that belief also does not seem solidly based in reality.


You're (probably deliberately) misinterpretting what I said. I never said I believe the above;

I wrote:
Searched-for terms are not directly identifying personal information regardless of what they contain...


Searched-for terms do not qualify as directly identifying information. In anonymously compiling and releasing your search terms, Google is not readily releasing your name, social security number, credit card number, address, billing information, etc. in a manner prescribed against by their privacy policy. Their policy makes it crystal clear that they will compile and engage in limited sharing of your search information; if you elect to put information in your search terms that can be traced back to you, it's no longer a direct dissemination on the part of Google.

I've really tried to have this discussion with you, Tom, but you seem hell bent on being a jerk about it. You've repeatedly refused to address what I've said in good faith.

I'm done.
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Agamemnon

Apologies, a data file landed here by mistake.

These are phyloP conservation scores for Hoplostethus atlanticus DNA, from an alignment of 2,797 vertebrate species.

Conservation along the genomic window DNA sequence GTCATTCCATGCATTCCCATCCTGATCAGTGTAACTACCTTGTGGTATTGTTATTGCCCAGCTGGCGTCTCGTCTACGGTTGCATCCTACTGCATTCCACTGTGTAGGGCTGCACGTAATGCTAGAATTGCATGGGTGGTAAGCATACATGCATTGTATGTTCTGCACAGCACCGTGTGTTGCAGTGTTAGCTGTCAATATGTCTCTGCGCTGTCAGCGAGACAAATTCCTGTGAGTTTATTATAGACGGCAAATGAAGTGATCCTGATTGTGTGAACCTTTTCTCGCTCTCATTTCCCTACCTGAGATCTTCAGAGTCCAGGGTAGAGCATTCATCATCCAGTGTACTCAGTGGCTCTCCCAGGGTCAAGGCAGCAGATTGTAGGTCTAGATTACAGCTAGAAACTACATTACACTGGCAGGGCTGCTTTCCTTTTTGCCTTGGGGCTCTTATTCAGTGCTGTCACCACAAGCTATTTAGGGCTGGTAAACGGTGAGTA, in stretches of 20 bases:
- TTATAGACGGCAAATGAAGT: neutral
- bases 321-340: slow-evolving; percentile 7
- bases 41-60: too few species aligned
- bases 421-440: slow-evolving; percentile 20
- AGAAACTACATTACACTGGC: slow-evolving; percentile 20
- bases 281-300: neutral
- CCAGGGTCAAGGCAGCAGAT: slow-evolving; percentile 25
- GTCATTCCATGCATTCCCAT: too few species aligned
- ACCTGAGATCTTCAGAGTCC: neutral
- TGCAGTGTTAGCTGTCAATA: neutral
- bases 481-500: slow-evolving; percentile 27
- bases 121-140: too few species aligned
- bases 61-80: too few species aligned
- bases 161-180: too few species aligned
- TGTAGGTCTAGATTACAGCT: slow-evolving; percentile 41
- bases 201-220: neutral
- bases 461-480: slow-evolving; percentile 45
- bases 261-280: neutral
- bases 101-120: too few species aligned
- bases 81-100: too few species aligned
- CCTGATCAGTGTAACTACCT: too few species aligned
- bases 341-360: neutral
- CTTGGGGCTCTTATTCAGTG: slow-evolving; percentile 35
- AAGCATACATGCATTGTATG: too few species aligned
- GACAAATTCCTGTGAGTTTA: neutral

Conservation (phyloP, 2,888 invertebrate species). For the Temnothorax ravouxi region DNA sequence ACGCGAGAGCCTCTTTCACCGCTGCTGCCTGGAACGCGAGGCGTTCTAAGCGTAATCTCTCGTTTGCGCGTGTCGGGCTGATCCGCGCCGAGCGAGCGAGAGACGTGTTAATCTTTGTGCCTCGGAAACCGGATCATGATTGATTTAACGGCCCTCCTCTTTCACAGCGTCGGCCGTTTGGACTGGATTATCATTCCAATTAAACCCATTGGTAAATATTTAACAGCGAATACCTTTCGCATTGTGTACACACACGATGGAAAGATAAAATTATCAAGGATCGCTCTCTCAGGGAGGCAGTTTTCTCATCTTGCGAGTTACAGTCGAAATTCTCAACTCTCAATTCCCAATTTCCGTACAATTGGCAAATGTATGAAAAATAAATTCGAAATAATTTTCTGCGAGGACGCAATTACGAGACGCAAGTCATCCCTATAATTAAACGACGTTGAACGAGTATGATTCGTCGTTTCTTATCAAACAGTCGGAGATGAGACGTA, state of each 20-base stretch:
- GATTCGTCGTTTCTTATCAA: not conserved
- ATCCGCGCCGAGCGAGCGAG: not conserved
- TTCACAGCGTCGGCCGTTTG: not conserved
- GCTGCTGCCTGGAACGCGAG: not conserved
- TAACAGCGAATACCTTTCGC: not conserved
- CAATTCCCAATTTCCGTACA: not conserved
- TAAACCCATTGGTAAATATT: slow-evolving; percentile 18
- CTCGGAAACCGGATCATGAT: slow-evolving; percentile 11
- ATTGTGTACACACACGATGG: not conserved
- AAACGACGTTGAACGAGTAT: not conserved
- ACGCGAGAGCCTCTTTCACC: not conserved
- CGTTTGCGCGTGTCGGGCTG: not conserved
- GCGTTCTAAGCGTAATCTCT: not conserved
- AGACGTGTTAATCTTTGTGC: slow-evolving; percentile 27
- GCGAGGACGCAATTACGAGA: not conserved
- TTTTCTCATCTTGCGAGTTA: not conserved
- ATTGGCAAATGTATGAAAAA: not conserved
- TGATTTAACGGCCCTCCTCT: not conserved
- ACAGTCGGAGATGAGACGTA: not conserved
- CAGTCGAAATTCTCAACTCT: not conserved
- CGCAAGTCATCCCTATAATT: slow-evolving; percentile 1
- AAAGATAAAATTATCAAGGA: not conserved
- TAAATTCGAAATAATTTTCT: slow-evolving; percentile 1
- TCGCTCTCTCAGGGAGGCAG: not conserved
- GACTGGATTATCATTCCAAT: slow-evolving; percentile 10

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PostPosted: Thu Aug 24, 2006 8:34 pm    Post subject: Reply with quote

Ahhh...It's like I'm home again. Very Happy
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Dogen



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PostPosted: Thu Aug 24, 2006 11:17 pm    Post subject: Reply with quote

For the record, andrew's right. The "reasonable expectation of privacy" has a lot of caveats. Anything you do in public, or in view of the public, for instance, is not private. Likewise, current law on the 4th amendment provides that any time you give information to a third party (such as a computer technician, repair person, store or website) you no longer have an expectation of privacy.